8. Epstein, Larry G., 1983. "Stationary cardinal utility and optimal growth under uncertainty," Journal of Economic Theory, Elsevier, vol. 31(1), pages 133-152, October.
    9. Long, John B, Jr & Plosser, Charles I, 1983. "Real Business Cycles," Journal of Political Economy, University of Chicago Press, vol. 91(1), pages 39-69, February.
    10. Mendoza, Enrique G, 1991. "Real Business Cycles in a Small Open Economy," American Economic Review, American Economic Association, pages 797-818.
    11. Robert J. Barro & Paul Romer, 1993. "Economic Growth," NBER Books, National Bureau of Economic Research, Inc, number barr93-1.
    Full references (including those not matched with items on IDEAS)

    Citations

    Citations are extracted by the CitEc Project, subscribe to its RSS feed for this item.
    as


    Cited by:

    1. Echeverria Garaigorta, Paulina Elisa & Iza Padilla, María Amaya, 2011. "Business cycles in a small open economy: The case of Hong Kong," DFAEII Working Papers 2011-07, University of the Basque Country - Department of Foundations of Economic Analysis II.

    More about this item

    JEL classification:

    • C63 - Mathematical and Quantitative Methods - - Mathematical Methods; Programming Models; Mathematical and Simulation Modeling - - - Computational Techniques
    • C68 - Mathematical and Quantitative Methods - - Mathematical Methods; Programming Models; Mathematical and Simulation Modeling - - - Computable General Equilibrium Models
    • E32 - Macroeconomics and Monetary Economics - - Prices, Business Fluctuations, and Cycles - - - Business Fluctuations; Cycles
    • F41 - International Economics - - Macroeconomic Aspects of International Trade and Finance - - - Open Economy Macroeconomics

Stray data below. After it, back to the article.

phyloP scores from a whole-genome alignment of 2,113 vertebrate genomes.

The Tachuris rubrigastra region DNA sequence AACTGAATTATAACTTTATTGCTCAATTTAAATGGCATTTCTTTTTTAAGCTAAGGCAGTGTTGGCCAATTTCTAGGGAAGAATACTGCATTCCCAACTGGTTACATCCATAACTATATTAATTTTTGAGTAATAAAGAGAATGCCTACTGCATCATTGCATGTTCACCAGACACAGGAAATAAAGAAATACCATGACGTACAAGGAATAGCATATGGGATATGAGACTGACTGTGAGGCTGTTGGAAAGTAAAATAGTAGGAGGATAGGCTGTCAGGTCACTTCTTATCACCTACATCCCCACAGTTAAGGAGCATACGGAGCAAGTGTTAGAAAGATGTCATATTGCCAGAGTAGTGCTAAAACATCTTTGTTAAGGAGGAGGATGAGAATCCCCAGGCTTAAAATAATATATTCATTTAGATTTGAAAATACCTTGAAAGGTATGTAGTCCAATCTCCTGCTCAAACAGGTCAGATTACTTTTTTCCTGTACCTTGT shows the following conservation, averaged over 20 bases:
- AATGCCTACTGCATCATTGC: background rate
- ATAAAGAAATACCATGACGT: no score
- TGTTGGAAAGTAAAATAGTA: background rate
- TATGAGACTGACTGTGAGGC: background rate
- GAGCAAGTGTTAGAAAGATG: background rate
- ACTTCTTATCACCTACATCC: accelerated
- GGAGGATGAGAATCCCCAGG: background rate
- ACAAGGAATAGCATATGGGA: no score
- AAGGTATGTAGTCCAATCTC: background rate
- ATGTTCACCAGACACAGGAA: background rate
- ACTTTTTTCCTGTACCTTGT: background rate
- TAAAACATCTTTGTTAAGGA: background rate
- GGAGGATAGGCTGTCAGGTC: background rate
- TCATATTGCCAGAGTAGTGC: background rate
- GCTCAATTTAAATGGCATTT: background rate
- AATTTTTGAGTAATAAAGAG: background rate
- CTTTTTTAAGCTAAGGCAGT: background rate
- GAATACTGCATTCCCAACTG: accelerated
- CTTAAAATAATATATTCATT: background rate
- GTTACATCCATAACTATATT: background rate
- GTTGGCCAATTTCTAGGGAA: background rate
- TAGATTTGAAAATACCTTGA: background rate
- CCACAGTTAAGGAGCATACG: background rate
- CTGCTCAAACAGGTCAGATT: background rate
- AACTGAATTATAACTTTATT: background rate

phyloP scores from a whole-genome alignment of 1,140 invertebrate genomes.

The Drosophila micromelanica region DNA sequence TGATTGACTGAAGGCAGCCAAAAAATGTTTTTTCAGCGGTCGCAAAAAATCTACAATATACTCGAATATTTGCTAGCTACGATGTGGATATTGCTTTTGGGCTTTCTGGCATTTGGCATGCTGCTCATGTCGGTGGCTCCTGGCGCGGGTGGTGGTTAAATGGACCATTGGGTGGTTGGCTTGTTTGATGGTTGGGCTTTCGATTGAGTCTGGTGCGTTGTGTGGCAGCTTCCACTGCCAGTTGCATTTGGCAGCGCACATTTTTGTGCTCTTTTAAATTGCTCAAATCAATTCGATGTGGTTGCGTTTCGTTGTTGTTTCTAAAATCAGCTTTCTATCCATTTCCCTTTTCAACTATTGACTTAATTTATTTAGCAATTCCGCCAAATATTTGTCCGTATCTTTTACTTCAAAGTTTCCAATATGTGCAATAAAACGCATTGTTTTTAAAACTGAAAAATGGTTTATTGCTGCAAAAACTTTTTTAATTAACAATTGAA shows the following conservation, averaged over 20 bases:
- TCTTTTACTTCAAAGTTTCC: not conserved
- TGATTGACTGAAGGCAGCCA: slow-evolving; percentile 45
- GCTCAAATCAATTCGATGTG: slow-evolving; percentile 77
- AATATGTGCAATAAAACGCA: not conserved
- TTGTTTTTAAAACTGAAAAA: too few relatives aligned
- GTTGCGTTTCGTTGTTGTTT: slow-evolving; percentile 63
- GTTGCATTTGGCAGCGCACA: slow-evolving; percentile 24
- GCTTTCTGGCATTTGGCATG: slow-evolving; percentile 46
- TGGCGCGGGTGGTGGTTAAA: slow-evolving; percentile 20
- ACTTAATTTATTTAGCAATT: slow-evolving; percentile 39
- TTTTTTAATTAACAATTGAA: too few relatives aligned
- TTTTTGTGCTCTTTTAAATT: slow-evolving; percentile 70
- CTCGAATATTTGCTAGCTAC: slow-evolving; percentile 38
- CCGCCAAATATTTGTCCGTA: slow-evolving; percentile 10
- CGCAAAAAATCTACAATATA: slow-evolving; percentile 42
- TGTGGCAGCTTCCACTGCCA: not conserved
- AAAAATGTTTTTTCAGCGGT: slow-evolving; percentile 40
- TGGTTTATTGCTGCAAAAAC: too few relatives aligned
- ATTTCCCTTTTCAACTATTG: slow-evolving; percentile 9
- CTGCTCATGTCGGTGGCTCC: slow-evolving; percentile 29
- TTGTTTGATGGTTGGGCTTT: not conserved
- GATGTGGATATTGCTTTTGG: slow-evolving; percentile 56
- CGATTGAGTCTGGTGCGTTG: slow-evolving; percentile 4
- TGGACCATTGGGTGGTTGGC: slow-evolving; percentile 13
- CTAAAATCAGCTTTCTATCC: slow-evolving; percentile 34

NEP fields

    This paper has been announced in the following NEP Reports:

    Statistics

    Access and download statistics

    Corrections

    All material on this site has been provided by the respective publishers and authors. You can help correct errors and omissions. When requesting a correction, please mention this item's handle: RePEc:isu:genres:12235. See general information about how to correct material in RePEc.

    For technical questions regarding this item, or to correct its authors, title, abstract, bibliographic or download information, contact: (Curtis Balmer). General contact details of provider: http://edirc.repec.org/data/deiasus.html .

    If you have authored this item and are not yet registered with RePEc, we encourage you to do it here. This allows to link your profile to this item. It also allows you to accept potential citations to this item that we are uncertain about.

    If CitEc recognized a reference but did not link an item in RePEc to it, you can help with this form .

    If you know of missing items citing this one, you can help us creating those links by adding the relevant references in the same way as above, for each refering item. If you are a registered author of this item, you may also want to check the "citations" tab in your RePEc Author Service profile, as there may be some citations waiting for confirmation.

    Please note that corrections may take a couple of weeks to filter through the various RePEc services.

    IDEAS is a RePEc service hosted by the Research Division of the Federal Reserve Bank of St. Louis . RePEc uses bibliographic data supplied by the respective publishers.